“We are so sorry for using poor judgment in putting up this ad. Thanks to social media, our awareness of the reaction emerged speedily and we were able to respond immediately by taking it down. Our consciousness has been raised and for that we are grateful. We have taken this lesson to heart and will not be creating any advertising that is or could be construed as objectifying women in any way. Just like you might forgive an old friend who messes up for the first time, I hope that you will return to us, unscathed from our mishap. Thanks for your understanding.”
WOW, can you imagine? If ChapStick did that, I’d be giving it out on Halloween.
Ettus, a personal branding expert, writes that ChapStick has always been associated with strong women– from the Suzy ChapStick ads, where Suzy was highlighted for her athleticism, to other athletes/ spokespeople such as Olympic skier Picabo Street and ice skater Dorothy Hamill.
What happened to make a brand with a loyal, lifelong following of female customers who buy ChapStick for themselves and their kids, shift its marketing strategy so dramatically?
Chapstick’s ads have always been empowering for women. The real question is how they arrived at this point today. Now that Chapstick is owned by Pfizer, I’m envisioning the Viagra advertising team – a few young ad men unfamiliar with the history of the Chapstick brand – creating this off-brand ad. And then finally, the apology from Pfizer spokesman Ray Kerins as quoted in The Wall Street Journal: “This is a good example of us hearing what people have to say, making a determination and taking action,” he said. No real apology at all. Like a child forced to say sorry with no understanding of how this might translate into a similar future scenario, is Chapstick destined to repeat its recent history?
Here’s a comment I like on Reel Girl:
Reading the comments to the “apology” is interesting. What I came away with is the conclusion that by calling the removed comments “foul, repetitive, and spam-like,” ChapStick reinforced the notion the people concerned about sexism are foul-mouthed, strident (shrill?), unreasonable, and unprincipled in pursuit of their goals. I don’t know if that was their intention, but if so… brilliantly played, ChapStick.
ChapStick writes: “We apologize that fans have felt like their posts are being deleted…” Huh? If you feel like your post is being deleted, is it actually being deleted?
This is a great comment from Adweek reader Elizabeth Kraus:
I’ve used chapstick for years; I’m dependent. I didn’t think the ad was offensive, but I do think that the ‘apology’ is. Telling people that you’re sorry for how THEY feel is equivalent to saying that it’s their fault for how they think and feel about what you did. If the company was silencing critics, own it, fix it and move on. Telling people that they don’t have the proper emotional response, and that you’re sorry about that? Makes me want Blistex.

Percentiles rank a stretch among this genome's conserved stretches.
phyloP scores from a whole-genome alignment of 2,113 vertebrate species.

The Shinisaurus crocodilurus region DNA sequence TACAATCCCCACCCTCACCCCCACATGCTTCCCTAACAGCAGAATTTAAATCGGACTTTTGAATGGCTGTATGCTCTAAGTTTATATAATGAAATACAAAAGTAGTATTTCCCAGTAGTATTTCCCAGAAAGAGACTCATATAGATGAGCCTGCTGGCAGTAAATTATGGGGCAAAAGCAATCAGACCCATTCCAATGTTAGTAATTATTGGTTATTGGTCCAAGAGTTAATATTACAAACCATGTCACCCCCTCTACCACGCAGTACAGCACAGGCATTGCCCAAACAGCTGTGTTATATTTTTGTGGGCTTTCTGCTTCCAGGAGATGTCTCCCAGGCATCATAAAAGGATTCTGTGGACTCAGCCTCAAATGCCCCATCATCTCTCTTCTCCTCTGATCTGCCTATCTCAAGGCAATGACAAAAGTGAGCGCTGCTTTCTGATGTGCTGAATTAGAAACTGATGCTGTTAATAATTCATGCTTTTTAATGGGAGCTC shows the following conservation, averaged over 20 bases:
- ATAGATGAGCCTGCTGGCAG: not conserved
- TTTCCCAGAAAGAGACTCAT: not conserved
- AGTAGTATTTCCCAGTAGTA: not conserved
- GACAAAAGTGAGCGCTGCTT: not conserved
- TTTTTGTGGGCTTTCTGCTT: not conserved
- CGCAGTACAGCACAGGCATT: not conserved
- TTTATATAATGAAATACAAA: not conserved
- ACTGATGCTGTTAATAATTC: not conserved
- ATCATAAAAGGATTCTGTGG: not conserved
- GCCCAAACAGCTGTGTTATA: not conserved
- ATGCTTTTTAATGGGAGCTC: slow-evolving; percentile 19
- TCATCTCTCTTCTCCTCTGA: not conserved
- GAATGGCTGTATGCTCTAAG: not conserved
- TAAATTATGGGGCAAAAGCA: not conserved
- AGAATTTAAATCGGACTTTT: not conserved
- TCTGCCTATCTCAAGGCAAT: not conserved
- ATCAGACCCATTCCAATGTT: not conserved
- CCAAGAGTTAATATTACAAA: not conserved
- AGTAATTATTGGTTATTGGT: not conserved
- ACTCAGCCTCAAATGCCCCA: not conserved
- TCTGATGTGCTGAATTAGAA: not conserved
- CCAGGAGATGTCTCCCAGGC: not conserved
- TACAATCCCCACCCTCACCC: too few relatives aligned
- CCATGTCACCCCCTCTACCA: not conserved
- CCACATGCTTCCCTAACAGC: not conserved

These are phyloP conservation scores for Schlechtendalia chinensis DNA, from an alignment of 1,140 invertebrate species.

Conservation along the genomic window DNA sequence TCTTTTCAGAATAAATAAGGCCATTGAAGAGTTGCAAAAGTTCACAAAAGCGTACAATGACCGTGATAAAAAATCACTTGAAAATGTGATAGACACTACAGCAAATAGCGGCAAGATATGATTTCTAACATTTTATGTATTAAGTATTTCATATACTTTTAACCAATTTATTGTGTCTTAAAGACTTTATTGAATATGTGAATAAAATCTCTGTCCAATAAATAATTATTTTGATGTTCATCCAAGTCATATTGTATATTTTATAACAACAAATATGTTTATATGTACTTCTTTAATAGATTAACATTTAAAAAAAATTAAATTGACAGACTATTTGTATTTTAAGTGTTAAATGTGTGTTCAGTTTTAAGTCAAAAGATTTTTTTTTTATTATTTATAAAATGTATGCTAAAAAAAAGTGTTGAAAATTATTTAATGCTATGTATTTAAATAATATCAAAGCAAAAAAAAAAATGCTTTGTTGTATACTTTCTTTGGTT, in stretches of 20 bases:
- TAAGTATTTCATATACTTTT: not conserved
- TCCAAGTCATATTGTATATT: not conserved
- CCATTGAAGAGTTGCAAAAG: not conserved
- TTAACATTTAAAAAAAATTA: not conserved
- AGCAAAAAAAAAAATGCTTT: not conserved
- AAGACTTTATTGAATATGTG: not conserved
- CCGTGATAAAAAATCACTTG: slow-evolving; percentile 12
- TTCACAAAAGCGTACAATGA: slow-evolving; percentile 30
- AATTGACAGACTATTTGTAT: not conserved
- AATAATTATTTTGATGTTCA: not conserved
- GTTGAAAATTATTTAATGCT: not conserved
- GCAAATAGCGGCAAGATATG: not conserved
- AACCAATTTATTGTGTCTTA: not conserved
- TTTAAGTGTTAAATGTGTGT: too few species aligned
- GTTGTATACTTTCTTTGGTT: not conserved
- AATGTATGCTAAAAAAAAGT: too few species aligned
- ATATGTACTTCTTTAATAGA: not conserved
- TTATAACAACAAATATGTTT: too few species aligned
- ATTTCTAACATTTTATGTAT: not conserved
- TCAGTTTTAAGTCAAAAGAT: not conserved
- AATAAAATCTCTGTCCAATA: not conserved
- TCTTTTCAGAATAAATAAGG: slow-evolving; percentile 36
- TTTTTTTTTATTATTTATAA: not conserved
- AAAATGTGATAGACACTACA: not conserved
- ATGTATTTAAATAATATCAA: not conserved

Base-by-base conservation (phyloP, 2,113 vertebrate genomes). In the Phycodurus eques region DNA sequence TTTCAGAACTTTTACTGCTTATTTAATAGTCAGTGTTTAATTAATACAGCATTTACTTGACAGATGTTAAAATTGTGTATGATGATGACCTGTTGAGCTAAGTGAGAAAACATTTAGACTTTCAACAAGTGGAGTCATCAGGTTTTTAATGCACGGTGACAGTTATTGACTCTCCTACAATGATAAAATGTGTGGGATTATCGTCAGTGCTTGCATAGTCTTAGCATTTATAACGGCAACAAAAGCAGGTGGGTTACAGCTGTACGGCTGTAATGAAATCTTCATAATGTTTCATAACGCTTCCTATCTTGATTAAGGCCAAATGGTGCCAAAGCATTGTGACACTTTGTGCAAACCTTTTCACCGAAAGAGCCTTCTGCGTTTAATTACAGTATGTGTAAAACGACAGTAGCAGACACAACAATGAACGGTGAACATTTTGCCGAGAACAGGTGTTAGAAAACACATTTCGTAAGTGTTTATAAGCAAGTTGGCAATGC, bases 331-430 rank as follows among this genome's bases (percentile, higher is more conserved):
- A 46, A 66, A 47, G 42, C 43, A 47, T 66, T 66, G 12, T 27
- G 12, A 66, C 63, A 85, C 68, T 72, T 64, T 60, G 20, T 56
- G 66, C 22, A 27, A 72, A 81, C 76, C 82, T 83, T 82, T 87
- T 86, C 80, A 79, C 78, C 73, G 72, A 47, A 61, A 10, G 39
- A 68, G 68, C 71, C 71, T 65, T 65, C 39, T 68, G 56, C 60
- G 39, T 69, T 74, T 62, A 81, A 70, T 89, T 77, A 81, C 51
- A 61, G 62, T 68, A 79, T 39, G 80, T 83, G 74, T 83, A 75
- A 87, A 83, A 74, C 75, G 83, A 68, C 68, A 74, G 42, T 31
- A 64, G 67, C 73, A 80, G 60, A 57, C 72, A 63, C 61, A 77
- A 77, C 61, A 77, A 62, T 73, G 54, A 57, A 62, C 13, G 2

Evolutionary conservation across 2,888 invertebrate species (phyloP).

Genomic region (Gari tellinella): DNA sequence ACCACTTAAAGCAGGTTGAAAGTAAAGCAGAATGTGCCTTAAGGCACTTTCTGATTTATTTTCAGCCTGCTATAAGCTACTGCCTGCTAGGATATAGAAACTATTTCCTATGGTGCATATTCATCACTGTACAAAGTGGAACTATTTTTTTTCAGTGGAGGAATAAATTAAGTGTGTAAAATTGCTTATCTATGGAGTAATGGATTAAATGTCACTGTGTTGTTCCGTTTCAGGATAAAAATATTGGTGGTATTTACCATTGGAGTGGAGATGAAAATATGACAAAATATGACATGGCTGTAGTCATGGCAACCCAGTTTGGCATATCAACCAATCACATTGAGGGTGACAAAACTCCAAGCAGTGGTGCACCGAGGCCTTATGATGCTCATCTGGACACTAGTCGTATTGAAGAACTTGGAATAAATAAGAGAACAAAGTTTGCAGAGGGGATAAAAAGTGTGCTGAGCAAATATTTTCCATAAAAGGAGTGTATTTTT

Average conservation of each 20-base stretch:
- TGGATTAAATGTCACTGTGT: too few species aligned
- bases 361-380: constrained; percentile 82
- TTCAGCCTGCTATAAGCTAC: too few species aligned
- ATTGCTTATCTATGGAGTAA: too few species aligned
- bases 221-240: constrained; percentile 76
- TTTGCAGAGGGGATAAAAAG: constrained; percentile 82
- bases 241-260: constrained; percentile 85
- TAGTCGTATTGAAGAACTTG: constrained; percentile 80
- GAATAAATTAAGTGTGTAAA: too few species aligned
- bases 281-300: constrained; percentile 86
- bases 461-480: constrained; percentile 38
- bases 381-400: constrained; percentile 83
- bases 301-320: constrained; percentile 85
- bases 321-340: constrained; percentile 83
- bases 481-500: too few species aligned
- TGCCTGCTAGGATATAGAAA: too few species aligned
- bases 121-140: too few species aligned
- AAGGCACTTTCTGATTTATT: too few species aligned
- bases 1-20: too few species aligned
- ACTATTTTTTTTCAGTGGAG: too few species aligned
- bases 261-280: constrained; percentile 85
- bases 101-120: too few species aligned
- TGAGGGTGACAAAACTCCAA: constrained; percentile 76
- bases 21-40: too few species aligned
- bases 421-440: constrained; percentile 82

Here is Ray Kerins (Of ChapStick I believe) comment back to her:
Elizabeth Kraus – For
us this was about listening, analyzing the feedback and taking action. So even while social media is so new to so
many of us, we are committed to the dialogue.
As I wrote, I think it’s great ChapStick removed the ad, apologized, and is creating a new ad. But also, as I wrote, the deleted comments that I saw are clearly not foul mouthed, threatening, or spammed as the screen shots show.
Melissa Wardy of Pigtail Pals got this response:
“Thank you for your email. Our new Chaptsick ad was not intended to offend anyone. We are dedicated to listening to the views of our customers. To that end, we are removing the image from all of our properties.
Thank you again for your feedback.
Melissa Spiers who wrote the original post comments:
All of the media coverage on this is great but this was not just a photo posted on the internet. When I wrote the original article (with the original photo used here and in Adweek, Business Insider, etc) it was because I saw it as a full page ad in a magazine. It was also apparently a television commercial, featuring a woman’s ass jiggling around on the screen. It wasn’t JUST a picture on ChapStick’s site.
We don’t know if there is a TV commercial. We haven’t seen one, have you? The photo, I believe Melissa photographed from a magazine; it’s certainly running in print. But the point was that ChapStick wasn’t listening to their customers and now they seem to be, so that’s good. There’s still an ad out there that many people find offensive and the company is now saying they hear that and that they are no longer actively circulating it. That is what they’re saying, right?
Read ChapStick’s full apology here.